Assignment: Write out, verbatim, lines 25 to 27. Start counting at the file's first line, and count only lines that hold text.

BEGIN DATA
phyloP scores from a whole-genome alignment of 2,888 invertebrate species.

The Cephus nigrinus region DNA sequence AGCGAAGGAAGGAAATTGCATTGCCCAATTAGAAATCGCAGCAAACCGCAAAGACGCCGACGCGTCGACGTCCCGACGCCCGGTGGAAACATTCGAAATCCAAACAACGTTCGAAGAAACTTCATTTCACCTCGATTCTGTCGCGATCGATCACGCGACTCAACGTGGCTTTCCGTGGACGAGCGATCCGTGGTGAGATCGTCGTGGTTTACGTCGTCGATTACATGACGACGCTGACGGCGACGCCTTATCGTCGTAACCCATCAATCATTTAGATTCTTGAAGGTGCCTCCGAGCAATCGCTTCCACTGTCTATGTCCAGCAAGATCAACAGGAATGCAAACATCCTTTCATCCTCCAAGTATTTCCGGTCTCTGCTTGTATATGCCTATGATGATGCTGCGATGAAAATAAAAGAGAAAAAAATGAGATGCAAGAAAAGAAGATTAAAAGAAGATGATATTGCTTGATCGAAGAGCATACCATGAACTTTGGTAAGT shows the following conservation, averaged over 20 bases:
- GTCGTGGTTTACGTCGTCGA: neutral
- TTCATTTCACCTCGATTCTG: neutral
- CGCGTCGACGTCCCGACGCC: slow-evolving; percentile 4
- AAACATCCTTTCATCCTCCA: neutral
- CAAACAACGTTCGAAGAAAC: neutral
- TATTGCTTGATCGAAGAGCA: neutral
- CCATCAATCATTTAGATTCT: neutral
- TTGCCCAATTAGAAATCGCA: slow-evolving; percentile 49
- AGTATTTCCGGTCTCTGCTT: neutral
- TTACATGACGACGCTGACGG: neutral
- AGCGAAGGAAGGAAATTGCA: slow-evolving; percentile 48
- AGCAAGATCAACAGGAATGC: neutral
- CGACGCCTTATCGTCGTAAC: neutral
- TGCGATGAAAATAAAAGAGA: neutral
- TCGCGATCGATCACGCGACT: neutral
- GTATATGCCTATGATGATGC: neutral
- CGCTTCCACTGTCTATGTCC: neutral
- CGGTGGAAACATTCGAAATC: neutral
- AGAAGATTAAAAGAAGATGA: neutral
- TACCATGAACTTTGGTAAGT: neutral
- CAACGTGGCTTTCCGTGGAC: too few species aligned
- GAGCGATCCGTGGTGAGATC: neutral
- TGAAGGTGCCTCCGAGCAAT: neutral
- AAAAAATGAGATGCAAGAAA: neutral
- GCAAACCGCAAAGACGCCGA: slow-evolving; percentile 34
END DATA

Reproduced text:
- TGAAGGTGCCTCCGAGCAAT: neutral
- AAAAAATGAGATGCAAGAAA: neutral
- GCAAACCGCAAAGACGCCGA: slow-evolving; percentile 34